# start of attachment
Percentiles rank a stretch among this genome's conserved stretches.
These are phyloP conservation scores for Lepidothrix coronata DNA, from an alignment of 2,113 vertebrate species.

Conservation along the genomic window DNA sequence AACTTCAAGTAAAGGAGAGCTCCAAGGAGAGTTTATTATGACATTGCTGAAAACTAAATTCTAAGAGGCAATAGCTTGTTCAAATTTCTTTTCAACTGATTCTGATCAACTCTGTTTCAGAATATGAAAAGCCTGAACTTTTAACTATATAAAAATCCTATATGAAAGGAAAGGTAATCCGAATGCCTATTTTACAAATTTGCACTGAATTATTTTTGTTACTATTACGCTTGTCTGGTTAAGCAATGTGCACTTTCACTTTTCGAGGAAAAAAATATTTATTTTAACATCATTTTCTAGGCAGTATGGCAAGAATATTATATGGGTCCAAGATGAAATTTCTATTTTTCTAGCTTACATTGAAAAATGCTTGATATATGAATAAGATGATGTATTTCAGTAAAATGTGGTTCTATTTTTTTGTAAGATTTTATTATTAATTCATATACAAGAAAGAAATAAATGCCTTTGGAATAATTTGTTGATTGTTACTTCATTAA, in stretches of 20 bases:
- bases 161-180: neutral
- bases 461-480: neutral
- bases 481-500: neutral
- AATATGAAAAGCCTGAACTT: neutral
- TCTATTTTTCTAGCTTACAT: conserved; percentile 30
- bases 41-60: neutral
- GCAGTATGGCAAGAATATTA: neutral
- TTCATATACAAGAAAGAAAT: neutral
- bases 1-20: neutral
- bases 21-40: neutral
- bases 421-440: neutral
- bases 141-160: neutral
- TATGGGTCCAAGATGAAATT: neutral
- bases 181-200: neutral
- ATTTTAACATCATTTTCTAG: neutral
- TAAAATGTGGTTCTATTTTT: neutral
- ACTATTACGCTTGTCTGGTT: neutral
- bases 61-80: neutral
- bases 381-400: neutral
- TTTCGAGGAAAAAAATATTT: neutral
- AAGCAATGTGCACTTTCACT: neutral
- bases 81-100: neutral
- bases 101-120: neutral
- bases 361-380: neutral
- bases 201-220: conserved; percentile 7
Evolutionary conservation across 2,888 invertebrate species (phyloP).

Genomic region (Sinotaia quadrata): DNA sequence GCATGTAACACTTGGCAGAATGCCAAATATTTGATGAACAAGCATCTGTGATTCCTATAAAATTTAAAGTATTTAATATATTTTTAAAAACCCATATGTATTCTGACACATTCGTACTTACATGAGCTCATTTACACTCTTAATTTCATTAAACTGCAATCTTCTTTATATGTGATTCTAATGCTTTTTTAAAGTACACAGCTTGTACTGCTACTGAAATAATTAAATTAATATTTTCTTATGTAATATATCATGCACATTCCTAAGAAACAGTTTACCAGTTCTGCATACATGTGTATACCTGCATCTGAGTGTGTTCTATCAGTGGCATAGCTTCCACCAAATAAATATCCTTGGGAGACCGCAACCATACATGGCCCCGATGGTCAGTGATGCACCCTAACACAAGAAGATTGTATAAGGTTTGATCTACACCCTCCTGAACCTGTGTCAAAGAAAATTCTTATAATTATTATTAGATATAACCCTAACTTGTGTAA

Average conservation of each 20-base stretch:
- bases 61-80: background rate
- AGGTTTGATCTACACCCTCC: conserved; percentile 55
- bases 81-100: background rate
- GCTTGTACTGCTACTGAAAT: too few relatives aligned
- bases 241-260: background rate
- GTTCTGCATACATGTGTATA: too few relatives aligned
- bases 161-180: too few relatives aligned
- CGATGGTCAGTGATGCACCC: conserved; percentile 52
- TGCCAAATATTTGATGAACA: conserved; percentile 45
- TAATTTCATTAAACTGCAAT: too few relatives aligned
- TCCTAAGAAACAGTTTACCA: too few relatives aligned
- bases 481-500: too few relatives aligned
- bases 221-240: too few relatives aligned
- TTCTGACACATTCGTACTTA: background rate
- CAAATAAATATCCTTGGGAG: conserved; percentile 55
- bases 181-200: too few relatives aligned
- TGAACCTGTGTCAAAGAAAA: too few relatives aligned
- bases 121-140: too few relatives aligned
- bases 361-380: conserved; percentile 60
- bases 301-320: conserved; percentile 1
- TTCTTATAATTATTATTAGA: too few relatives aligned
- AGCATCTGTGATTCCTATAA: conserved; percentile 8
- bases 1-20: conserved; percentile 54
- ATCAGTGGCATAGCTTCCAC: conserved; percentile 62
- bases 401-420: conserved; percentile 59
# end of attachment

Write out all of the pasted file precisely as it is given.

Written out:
Percentiles rank a stretch among this genome's conserved stretches.
These are phyloP conservation scores for Lepidothrix coronata DNA, from an alignment of 2,113 vertebrate species.

Conservation along the genomic window DNA sequence AACTTCAAGTAAAGGAGAGCTCCAAGGAGAGTTTATTATGACATTGCTGAAAACTAAATTCTAAGAGGCAATAGCTTGTTCAAATTTCTTTTCAACTGATTCTGATCAACTCTGTTTCAGAATATGAAAAGCCTGAACTTTTAACTATATAAAAATCCTATATGAAAGGAAAGGTAATCCGAATGCCTATTTTACAAATTTGCACTGAATTATTTTTGTTACTATTACGCTTGTCTGGTTAAGCAATGTGCACTTTCACTTTTCGAGGAAAAAAATATTTATTTTAACATCATTTTCTAGGCAGTATGGCAAGAATATTATATGGGTCCAAGATGAAATTTCTATTTTTCTAGCTTACATTGAAAAATGCTTGATATATGAATAAGATGATGTATTTCAGTAAAATGTGGTTCTATTTTTTTGTAAGATTTTATTATTAATTCATATACAAGAAAGAAATAAATGCCTTTGGAATAATTTGTTGATTGTTACTTCATTAA, in stretches of 20 bases:
- bases 161-180: neutral
- bases 461-480: neutral
- bases 481-500: neutral
- AATATGAAAAGCCTGAACTT: neutral
- TCTATTTTTCTAGCTTACAT: conserved; percentile 30
- bases 41-60: neutral
- GCAGTATGGCAAGAATATTA: neutral
- TTCATATACAAGAAAGAAAT: neutral
- bases 1-20: neutral
- bases 21-40: neutral
- bases 421-440: neutral
- bases 141-160: neutral
- TATGGGTCCAAGATGAAATT: neutral
- bases 181-200: neutral
- ATTTTAACATCATTTTCTAG: neutral
- TAAAATGTGGTTCTATTTTT: neutral
- ACTATTACGCTTGTCTGGTT: neutral
- bases 61-80: neutral
- bases 381-400: neutral
- TTTCGAGGAAAAAAATATTT: neutral
- AAGCAATGTGCACTTTCACT: neutral
- bases 81-100: neutral
- bases 101-120: neutral
- bases 361-380: neutral
- bases 201-220: conserved; percentile 7
Evolutionary conservation across 2,888 invertebrate species (phyloP).

Genomic region (Sinotaia quadrata): DNA sequence GCATGTAACACTTGGCAGAATGCCAAATATTTGATGAACAAGCATCTGTGATTCCTATAAAATTTAAAGTATTTAATATATTTTTAAAAACCCATATGTATTCTGACACATTCGTACTTACATGAGCTCATTTACACTCTTAATTTCATTAAACTGCAATCTTCTTTATATGTGATTCTAATGCTTTTTTAAAGTACACAGCTTGTACTGCTACTGAAATAATTAAATTAATATTTTCTTATGTAATATATCATGCACATTCCTAAGAAACAGTTTACCAGTTCTGCATACATGTGTATACCTGCATCTGAGTGTGTTCTATCAGTGGCATAGCTTCCACCAAATAAATATCCTTGGGAGACCGCAACCATACATGGCCCCGATGGTCAGTGATGCACCCTAACACAAGAAGATTGTATAAGGTTTGATCTACACCCTCCTGAACCTGTGTCAAAGAAAATTCTTATAATTATTATTAGATATAACCCTAACTTGTGTAA

Average conservation of each 20-base stretch:
- bases 61-80: background rate
- AGGTTTGATCTACACCCTCC: conserved; percentile 55
- bases 81-100: background rate
- GCTTGTACTGCTACTGAAAT: too few relatives aligned
- bases 241-260: background rate
- GTTCTGCATACATGTGTATA: too few relatives aligned
- bases 161-180: too few relatives aligned
- CGATGGTCAGTGATGCACCC: conserved; percentile 52
- TGCCAAATATTTGATGAACA: conserved; percentile 45
- TAATTTCATTAAACTGCAAT: too few relatives aligned
- TCCTAAGAAACAGTTTACCA: too few relatives aligned
- bases 481-500: too few relatives aligned
- bases 221-240: too few relatives aligned
- TTCTGACACATTCGTACTTA: background rate
- CAAATAAATATCCTTGGGAG: conserved; percentile 55
- bases 181-200: too few relatives aligned
- TGAACCTGTGTCAAAGAAAA: too few relatives aligned
- bases 121-140: too few relatives aligned
- bases 361-380: conserved; percentile 60
- bases 301-320: conserved; percentile 1
- TTCTTATAATTATTATTAGA: too few relatives aligned
- AGCATCTGTGATTCCTATAA: conserved; percentile 8
- bases 1-20: conserved; percentile 54
- ATCAGTGGCATAGCTTCCAC: conserved; percentile 62
- bases 401-420: conserved; percentile 59